It’s Monday! What Are You Reading? From Picture Books to YA!
It’s Monday! What are you Reading? is a meme hosted by Sheila at Book Journeys. It is a great way to recap what you read and/or reviewed the previous week and to plan out your reading and reviews for the upcoming week. It’s also a great chance to see what others are reading right now…you just might discover the next “must-read” book!
Jen Vincent, of Teach Mentor Texts, and Kellee decided to give It’s Monday! What Are You Reading? a kidlit focus. If you read and review books in children’s literature – picture books, chapter books, middle grade novels, young adult novels, anything in the world of kidlit – join us! We love this meme and think you will, too.
We encourage everyone who participates to support the blogging community by visiting at least three of the other book bloggers that link up and leave comments for them.
It’s Monday! What are you reading? has a new button! Make sure to grab it and update your blog post.
FOR WINNING A COPY OF THAT’S (NOT) MINE!
Last Week’s Posts
**Click on any picture/link to view the post**
Last Week’s Journeys
Kellee: This week I read a SUPER CREEPY book. Now, I am quite sensitive to ghost stories and other horror things, but the book must be super good if it is affecting my dreams. I cannot wait to share Ghostlight with you on Friday. I also read Princess in Black and the Perfect Princess Party by Shannon Hale & Dean Hale, Francine Poulet Meets the Ghost Raccoon by Kate DiCamillo, and Sparky and Tidbit by Karthryn O. Galbraith for last Friday’s post. I think I can blanketly say that I enjoy everything that Shannon Hale and Kate DiCamillo write.
Ricki: This week, I started by reading a book about potty training (Oh Crap!). The author made me laugh, and I feel as prepared as I could be! I also read several picture books with Henry. We read Red: A Crayon’s Story by Michael Hall every night. I’ve mentioned this book on the blog before, but I continue to love the depth to this book. Every time I read it, I think critically about the world. Henry is also obsessed with the Playtown series by Roger Priddy. These are my favorite lift-the-flap books and are great for young kids.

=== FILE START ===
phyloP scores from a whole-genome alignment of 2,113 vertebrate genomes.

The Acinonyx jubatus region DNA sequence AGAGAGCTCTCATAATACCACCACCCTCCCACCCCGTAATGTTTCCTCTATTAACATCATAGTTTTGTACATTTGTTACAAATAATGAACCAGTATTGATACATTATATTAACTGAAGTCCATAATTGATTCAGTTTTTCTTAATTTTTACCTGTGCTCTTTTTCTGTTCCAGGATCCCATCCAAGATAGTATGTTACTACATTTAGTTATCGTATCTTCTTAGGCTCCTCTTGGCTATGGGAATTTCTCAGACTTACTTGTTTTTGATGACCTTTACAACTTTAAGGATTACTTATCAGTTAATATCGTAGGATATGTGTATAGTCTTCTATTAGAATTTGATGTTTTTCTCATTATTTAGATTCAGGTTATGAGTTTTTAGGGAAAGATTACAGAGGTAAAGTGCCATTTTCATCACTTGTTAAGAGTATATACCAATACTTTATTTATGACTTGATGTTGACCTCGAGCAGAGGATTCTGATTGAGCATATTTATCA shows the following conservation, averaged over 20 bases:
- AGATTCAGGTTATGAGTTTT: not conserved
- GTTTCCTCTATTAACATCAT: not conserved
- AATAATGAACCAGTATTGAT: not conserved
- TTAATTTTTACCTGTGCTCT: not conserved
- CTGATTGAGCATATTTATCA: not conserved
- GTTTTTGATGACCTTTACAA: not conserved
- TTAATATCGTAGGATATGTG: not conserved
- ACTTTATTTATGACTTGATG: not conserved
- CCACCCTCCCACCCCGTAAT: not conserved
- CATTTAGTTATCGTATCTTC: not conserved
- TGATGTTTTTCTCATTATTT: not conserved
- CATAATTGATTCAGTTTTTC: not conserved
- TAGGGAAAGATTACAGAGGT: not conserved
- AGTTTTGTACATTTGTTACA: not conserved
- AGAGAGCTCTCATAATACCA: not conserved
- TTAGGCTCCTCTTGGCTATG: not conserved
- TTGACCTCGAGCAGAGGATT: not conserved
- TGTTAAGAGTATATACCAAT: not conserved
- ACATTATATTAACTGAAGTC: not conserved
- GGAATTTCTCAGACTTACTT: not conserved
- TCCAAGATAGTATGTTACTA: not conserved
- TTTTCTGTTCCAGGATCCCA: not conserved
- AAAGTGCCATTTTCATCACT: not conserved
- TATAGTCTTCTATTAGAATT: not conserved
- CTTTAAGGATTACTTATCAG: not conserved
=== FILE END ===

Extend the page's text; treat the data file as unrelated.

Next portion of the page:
This Week’s Expeditions
Kellee: This week I hope to read Hook’s Revenge by Heidi Schulz, Crenshaw by Katherine Applegate, or Read Between the Lines by Jo Knowles. I want (need) to finish all three of these by the 23rd (or at least two of them), so I need to read as much as I can this week. I am very much looking forward to all of them.
Ricki: I am loving A.S. King’s Glory O’Brien’s History of the Future. Next, I am excited to read Like Water on Stone by Dana Walrath. I’ve heard it is incredible.
Upcoming Week’s Posts
Tuesday: Top Ten Villains
Friday: Blog Tour with Review, Author Guest Post, and Giveaway!: Ghostlight by Sonia Gensler
Sunday: Author Guest Post: “An Element of Fun: A Teacher’s Reflection” by Melissa Polyakov, Author of Mr. Fact and Miss Opinion
So, what are you reading?
Link up below and go check out what everyone else is reading. Please support other bloggers by viewing and commenting on at least 3 other blogs. If you tweet about your Monday post, tag the tweet with #IMWAYR!
Subscribe to Our Posts
Recently Popular Posts
- Top Books for Struggling/Reluctant Middle School Readers
- This is my Anti-Lexile, Anti-Reading Level Post.
- The Nazi Hunters by Neal Bascomb
- Top Ten Tuesday: Our Favorite Pairings of YA Books and…
- The Crossover by Kwame Alexander
- Novels with Science Content
- Journey by Aaron Becker
- Harlem: A Poem by Walter Dean Myers
- Engaging Classroom Discussion Techniques
- We Were Liars by e. lockhart
TopicsAbuse Adventure ALAN Animals Art Author Baby Bullying Creativity Death/Dying Dinosaurs Diversity Education Empathy Environment Fairy Tale Retelling Family Friendship Guest post Heroism History Identity/Coming of Age Illustrations Imagination Justice Love Mental Health Motherhood Music Nature Poetry Professional Development Racism Relationships Religion/Faith Research School Science Sports Survival Teaching Violence War Women's Rights Writing